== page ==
For the last 30 years, the Washington Area Tennis Patrons and the D.C. Department of Recreation have worked hand in hand to provide area youth an opportunity to play tennis. Both programs have turned what was once a game for the affluent into a sport affordable for all.

This summer, the WATP has provided 23 sites in the District of Columbia at which young people can practice and learn the game of tennis. The program has four all-day sites, and the other 19 locations offer morning or afternoon practice facilities.

What makes this program unique is the cost to the participants. The requested fee is $5 per program, but no child has been refused the opportunity to participate because he or she didn't have the money. "We try and let any kid participate because the program is set up for them," said WATP director Harriett Novar.

The U.S. Tennis Association and the National Junior Tennis League also work with the WATP. The summer program began in late June and will run until Aug. 14.

Tennis instruction and team practices are offered daily, except on selected days in which there is match play. Although tennis is an individual game, the program provides for team concepts. Teams from each site compete against each other before the program ends, and the tournaments create a competitive atmosphere.

"The tournaments aren't really that intense, but the kids really enjoy seeing the other kids they've been practicing with do well," said Jeff James, an instructor. "I wouldn't be surprised if some of these kids eventually earn a scholarship somewhere, too."

Although most of the youth who excel in the program eventually leave for private lessons, the main goal of the program is to get kids interested in the game. "We just try and get the kids started and try and help them learn the fundamentals," said Novar.

Because the WATP keeps the program inexpensive for most participants and free to some, it is constantly struggling to provide money to keep the program running. "A lot of our equipment is donated to be used by outside organizations," said Novar. "In fact, some of our equipment has been given to us by top-ranked professionals."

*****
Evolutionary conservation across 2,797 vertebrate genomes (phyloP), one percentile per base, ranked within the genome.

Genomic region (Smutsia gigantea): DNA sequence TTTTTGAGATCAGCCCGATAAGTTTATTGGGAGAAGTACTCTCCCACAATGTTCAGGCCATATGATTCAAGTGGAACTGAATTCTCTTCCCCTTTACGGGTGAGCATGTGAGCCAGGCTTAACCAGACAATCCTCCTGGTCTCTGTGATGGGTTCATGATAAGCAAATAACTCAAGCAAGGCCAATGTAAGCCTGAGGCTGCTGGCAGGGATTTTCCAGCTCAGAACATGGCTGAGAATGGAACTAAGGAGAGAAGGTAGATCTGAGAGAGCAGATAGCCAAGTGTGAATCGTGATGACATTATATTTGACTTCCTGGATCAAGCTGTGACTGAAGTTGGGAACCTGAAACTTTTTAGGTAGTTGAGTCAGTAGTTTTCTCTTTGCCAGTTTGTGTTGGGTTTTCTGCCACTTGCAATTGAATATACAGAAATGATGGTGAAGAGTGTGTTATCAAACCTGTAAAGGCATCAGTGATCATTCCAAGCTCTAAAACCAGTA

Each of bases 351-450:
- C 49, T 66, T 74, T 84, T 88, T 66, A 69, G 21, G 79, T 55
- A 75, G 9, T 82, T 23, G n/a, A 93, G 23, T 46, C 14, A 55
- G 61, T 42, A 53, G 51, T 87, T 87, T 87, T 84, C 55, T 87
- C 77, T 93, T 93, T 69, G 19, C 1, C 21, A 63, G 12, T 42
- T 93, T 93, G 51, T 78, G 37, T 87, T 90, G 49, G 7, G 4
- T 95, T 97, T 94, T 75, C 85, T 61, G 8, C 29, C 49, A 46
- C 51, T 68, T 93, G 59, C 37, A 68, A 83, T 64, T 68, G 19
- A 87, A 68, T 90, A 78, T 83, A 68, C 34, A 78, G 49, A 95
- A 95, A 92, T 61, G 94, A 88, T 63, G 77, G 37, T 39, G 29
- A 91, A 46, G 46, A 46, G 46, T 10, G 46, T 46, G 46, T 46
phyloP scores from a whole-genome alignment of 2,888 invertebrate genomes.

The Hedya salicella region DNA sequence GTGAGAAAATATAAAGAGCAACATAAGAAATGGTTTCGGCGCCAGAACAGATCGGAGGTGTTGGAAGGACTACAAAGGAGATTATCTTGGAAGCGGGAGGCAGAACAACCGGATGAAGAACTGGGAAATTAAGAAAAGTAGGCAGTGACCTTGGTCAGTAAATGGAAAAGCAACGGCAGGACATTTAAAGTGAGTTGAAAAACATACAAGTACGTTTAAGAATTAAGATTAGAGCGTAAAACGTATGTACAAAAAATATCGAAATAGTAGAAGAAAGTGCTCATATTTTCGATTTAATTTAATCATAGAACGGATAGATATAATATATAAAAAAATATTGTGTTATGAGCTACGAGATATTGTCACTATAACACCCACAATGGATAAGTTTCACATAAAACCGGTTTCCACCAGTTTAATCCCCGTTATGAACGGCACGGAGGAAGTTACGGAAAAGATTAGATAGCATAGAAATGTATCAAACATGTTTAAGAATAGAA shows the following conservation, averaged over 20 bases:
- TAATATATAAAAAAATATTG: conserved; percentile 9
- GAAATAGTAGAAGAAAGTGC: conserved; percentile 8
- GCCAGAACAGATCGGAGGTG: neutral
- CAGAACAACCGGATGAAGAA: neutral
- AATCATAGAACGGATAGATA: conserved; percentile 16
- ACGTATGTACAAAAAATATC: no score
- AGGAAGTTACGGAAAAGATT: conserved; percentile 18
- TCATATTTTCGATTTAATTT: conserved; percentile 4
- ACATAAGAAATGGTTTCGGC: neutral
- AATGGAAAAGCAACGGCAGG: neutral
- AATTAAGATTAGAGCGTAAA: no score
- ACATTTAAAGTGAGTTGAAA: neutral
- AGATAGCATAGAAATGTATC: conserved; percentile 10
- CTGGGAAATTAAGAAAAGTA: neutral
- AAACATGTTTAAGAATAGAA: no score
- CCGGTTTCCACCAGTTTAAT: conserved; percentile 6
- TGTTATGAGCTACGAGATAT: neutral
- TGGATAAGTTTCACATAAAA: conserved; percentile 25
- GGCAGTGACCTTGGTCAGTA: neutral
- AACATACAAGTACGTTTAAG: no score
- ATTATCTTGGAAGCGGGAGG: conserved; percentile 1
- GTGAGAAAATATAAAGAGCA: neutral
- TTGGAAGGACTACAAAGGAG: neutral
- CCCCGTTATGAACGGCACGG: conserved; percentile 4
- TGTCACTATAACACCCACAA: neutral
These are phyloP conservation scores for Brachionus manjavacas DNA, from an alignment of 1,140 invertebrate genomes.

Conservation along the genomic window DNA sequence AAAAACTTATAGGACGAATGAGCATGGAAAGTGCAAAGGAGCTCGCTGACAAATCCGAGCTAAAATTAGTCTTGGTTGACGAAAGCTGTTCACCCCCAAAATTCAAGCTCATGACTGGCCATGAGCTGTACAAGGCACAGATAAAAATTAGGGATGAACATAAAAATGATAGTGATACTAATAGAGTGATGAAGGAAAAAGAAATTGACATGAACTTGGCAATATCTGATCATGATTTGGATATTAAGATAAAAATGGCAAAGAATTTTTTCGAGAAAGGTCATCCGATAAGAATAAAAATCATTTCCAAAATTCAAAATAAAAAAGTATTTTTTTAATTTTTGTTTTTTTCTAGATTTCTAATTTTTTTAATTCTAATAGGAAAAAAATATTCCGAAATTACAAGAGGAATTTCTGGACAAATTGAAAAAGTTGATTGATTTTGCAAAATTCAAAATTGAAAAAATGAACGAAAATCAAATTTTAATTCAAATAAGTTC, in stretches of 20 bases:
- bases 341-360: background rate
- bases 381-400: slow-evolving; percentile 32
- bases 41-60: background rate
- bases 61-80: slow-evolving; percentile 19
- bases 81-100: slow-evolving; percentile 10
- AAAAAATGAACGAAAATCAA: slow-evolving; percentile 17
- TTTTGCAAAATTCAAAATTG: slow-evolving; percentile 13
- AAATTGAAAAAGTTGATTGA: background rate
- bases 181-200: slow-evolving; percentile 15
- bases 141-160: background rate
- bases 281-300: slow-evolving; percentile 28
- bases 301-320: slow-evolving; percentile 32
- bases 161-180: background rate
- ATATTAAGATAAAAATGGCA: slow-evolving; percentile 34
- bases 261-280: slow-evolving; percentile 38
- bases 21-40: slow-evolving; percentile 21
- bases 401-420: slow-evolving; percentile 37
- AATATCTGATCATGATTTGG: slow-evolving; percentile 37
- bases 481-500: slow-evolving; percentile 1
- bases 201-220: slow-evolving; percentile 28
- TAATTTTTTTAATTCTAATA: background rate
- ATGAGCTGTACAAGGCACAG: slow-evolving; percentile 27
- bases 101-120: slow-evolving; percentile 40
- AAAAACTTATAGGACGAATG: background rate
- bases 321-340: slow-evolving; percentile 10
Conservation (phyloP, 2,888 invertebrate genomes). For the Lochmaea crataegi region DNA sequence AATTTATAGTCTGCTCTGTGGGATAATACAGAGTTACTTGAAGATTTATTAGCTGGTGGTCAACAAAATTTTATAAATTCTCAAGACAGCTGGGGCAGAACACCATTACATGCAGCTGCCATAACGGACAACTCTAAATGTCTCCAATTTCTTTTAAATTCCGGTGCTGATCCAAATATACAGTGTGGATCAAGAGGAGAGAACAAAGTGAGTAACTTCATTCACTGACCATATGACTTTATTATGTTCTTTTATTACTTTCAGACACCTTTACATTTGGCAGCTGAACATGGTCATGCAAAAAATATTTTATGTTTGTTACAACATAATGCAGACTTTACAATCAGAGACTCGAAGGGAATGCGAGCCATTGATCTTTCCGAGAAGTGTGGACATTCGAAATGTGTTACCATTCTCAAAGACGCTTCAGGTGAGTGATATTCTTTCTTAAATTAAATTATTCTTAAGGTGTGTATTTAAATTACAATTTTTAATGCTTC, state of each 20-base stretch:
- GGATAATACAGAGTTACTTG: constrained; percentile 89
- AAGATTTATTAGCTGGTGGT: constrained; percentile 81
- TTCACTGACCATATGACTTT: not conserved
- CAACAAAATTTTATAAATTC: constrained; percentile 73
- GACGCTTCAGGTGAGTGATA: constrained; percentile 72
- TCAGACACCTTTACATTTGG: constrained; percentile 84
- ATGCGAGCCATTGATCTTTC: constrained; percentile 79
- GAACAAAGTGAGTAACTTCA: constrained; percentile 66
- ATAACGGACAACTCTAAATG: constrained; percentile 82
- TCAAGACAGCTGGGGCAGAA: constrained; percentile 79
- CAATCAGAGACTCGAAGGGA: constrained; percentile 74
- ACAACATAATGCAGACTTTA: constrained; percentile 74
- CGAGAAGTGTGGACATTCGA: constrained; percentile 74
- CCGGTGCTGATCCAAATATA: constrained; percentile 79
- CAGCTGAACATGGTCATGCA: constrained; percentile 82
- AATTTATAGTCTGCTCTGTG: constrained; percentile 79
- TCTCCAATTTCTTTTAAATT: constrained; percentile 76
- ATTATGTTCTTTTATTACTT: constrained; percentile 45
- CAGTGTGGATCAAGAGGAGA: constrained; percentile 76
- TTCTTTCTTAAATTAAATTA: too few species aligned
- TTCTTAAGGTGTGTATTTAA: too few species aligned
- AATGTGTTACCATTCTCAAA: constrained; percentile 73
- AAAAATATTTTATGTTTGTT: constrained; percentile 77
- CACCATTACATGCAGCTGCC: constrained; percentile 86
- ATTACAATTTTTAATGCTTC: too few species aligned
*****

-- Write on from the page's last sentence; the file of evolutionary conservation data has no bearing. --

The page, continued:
The WATP also works with the National Park Service with other tennis camps. This program is more expensive -- $35 -- and runs for two weeks. As with all of the programs that the WATP provides, the age limit is between 8 and 18.

For many years, the District of Columbia trailed Virginia and Maryland in tennis facilities and number of skilled players. The WATP, however, has helped shrink that gap.

"If we can provide some of these kids the opportunity to play a game that they probably never would have been able to afford, then we've done our job," said Novar.

"It used to be that if you wanted to play some of the top players in the area, you'd have to go outside of the District to compete in tournaments," said James. "But I think in a few years some of the same kids that are running around these courts may turn out to be some pretty good players. Wouldn't it be ironic if some of these kids who probably never could have afforded to learn how to play the game, turn out to have this same game provide them with the opportunity to go to college for free? That would be beautiful."

The program not only has given youngsters a chance to improve their skills, it has helped provide an understanding of what it takes to move up to a higher level of competition.

"I've enjoyed playing in the program, and I've been playing for the past three years," said Sandra Kelly. "I'm 15 and I'm able to play girls who are older than me. I think that has helped make me a better player."